Accordingly, the conference took place with four components. Formal papers were limited to two in each of four, two-and-a half-hour sessions focussing on the topics of migration, rural settlement, urban studies, and methodology. The planned emphasis was on the encouragement of group-interaction in the formal sessions with appointed discussants and participation by the group at large. Then, each evening, three after-dinner presentations were made by Cole Harris, John Warkentin, and Wreford Watson respectively, treating the conference themes from their perspectives. The fourth, and probably the most valuable component, was the dispersion of the British delegates to departments across Canada to reinforce the mission of the trans-Atlantic exchange. Perhaps a better published proceedings of the 1975 Symposium would have included the three proactive post-prandial presentations and, also, reports on the destinations and reflections of the trans-Canada visitations.
From that 1975 gathering of 56 Canadian and 16 British historical geographers developed a conference organization that in 2015 can now boast over 600 participants from some two score nationalities. The acronyms tell the story: from the original limited national foci of CANUK to CUKANZAS into the international participation in the ICHG.
Ironically perhaps, this trend was initiated in 1975 by a protest against the putatively bi-national initiative of CANUK. The host city, Kingston, features an elaborate defence system intended to protect British North America from the United States to the south. While these still stand, they were breached in 1975! That year witnessed the penetration of the disciplinary empire by three Americans: Michael Conzen, then of Boston University, Ralph Vicero of California State, and David Ward of Wisconsin University, Madison. Thank you, Michael, Ralph, and David for demonstrating the need to broaden our horizons!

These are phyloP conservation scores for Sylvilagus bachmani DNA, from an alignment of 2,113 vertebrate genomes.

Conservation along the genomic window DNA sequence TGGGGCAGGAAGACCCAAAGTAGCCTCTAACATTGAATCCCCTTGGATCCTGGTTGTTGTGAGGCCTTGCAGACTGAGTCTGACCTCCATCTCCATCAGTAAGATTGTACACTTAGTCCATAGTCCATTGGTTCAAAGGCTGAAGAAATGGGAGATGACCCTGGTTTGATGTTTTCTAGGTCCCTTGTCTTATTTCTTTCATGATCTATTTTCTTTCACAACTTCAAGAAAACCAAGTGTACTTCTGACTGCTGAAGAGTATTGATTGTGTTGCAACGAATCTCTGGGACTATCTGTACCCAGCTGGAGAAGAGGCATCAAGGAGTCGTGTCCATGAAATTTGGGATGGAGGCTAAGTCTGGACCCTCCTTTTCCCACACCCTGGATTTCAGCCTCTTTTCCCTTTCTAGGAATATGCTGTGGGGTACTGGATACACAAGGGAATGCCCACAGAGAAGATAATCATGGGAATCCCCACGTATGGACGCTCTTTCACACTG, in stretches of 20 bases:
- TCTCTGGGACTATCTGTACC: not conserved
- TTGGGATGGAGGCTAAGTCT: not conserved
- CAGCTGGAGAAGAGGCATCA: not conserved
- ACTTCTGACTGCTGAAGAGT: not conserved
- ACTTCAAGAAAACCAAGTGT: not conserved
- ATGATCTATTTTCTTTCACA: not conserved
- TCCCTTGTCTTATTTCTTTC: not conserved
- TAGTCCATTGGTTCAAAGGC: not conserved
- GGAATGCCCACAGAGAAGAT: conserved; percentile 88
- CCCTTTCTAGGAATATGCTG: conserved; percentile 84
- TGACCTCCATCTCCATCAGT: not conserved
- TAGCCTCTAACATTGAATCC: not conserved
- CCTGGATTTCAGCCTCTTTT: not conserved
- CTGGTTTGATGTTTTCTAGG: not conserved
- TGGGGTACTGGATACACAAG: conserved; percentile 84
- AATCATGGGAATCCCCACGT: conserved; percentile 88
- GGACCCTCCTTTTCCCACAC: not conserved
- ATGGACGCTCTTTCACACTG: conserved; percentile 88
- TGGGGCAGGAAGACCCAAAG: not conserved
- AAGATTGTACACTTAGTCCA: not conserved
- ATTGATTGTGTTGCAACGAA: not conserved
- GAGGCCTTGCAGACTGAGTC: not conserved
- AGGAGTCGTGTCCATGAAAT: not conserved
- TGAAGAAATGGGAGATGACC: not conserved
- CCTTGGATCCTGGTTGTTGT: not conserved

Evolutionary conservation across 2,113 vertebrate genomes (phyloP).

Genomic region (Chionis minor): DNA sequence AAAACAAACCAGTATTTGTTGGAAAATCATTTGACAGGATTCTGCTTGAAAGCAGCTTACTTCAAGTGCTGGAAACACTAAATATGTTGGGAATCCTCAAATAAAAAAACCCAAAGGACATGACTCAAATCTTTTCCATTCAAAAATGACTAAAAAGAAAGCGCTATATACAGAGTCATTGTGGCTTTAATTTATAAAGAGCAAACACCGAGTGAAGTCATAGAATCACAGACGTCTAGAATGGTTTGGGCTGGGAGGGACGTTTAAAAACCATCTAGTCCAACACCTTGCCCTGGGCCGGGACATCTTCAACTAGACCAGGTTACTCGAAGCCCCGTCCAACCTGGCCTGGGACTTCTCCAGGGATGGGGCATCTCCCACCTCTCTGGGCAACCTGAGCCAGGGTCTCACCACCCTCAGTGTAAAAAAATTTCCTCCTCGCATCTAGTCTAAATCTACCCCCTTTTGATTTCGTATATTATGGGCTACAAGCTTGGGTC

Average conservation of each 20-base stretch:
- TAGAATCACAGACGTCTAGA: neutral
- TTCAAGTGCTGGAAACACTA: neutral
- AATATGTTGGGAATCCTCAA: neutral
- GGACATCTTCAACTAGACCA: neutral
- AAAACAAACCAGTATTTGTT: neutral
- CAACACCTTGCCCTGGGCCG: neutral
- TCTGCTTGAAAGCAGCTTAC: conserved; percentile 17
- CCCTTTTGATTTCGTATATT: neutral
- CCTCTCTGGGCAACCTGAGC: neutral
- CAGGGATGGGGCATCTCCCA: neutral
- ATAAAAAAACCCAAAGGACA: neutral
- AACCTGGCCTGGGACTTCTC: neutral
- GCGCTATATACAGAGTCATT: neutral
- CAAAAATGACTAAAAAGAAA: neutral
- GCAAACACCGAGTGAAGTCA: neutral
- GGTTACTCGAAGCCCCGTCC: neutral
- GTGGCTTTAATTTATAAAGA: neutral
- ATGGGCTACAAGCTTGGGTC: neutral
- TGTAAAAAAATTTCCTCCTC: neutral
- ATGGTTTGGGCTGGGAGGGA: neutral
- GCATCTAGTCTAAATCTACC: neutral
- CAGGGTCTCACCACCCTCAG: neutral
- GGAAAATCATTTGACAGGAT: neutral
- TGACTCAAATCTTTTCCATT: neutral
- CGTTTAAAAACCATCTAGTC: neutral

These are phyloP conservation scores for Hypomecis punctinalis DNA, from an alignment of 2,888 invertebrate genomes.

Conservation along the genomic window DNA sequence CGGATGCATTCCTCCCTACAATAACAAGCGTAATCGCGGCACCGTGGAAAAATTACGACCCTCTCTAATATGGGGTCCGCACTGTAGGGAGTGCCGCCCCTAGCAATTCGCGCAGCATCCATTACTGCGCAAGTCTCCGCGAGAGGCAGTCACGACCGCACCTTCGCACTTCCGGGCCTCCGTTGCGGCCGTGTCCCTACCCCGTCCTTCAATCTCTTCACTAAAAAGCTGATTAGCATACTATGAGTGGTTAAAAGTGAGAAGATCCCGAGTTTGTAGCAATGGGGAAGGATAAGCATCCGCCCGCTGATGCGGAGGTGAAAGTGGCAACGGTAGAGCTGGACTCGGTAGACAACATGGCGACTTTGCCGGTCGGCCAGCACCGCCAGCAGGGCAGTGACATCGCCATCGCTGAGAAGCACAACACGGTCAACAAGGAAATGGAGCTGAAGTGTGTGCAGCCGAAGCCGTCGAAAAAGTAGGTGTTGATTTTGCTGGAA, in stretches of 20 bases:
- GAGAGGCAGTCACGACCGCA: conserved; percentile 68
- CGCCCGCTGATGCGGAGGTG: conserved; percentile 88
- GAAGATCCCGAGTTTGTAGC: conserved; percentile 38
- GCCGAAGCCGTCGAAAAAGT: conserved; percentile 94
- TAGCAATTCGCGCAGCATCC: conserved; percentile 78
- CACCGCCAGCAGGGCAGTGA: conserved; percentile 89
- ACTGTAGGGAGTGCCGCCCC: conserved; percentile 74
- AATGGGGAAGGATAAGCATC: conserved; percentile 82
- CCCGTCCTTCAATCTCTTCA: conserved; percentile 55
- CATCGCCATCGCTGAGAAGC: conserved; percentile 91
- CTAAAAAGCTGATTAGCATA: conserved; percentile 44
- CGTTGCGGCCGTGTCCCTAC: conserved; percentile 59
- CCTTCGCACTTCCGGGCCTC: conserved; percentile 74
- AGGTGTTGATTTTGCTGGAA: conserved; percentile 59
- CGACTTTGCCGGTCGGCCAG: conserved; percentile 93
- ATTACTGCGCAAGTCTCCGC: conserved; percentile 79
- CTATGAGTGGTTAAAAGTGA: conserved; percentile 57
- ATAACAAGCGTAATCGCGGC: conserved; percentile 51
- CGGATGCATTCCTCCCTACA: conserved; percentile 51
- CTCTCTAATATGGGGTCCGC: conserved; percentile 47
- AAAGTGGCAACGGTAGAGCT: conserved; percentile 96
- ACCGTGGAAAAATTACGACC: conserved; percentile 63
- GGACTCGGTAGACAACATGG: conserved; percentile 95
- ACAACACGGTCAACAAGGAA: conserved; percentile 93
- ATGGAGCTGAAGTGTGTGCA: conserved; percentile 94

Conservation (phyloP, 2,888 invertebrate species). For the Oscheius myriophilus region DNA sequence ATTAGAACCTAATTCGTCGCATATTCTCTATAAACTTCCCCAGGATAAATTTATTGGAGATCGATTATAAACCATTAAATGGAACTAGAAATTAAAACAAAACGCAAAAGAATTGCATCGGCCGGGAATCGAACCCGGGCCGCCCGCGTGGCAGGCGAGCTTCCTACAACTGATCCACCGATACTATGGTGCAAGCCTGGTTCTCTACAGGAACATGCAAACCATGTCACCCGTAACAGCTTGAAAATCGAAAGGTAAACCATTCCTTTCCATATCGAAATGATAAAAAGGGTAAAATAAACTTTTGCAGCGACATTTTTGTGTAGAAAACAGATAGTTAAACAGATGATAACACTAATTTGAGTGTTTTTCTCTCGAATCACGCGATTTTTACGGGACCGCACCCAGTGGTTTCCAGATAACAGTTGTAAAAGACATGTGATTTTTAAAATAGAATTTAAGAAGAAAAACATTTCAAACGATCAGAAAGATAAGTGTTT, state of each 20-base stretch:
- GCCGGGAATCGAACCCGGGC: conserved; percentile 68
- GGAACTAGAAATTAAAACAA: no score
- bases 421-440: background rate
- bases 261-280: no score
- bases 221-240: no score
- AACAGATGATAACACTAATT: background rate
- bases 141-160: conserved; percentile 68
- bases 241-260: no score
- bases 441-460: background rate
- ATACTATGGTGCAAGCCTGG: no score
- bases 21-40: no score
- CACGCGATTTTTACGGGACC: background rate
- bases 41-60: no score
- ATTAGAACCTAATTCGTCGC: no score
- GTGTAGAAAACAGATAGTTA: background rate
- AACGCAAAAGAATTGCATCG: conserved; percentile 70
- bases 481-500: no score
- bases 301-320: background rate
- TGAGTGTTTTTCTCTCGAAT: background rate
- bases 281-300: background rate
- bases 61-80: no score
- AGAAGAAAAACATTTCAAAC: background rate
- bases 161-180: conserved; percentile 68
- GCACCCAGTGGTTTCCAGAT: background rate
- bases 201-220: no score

The 1975 photograph of the Symposium demonstrates how something else has changed: the massive gender imbalance of the day. But there, standing in splendid isolation in the front row is Heather Fuller of Guelph University, the sole woman presenter in the conference, and, slightly over and to her right, Patricia Thornton of McGill. Thank you, Heather and Pat, true pioneers! Carrying on my Browning principle, things are getting better with gender participation in, and leadership of, the current ICHG.
I close on this celebratory note by dedicating this digitized reprise of the 1975 Symposium at Kingston to two foundational architects of the ICHG: Robin Butlin and Alan Baker. Their initial ideas and continued contributions have ensured that the “best is yet to be” for the ICHG and the discipline at large. Memories of their early efforts and imagination have been very much with me as I have reminisced over what happened forty years ago.
Thank you to Oscar Kuffour, Pete Anderson and Mitch Patterson for scanning and OCR digitization.
Laura Cameron is Associate Professor of Geography at Queen’s University. Kirsten Greer is Assistant Professor of Geography and History at Nipissing University. Peter Anderson is a PhD Candidate at Queen’s University and Coordinator of the Transnational Ecologies Project.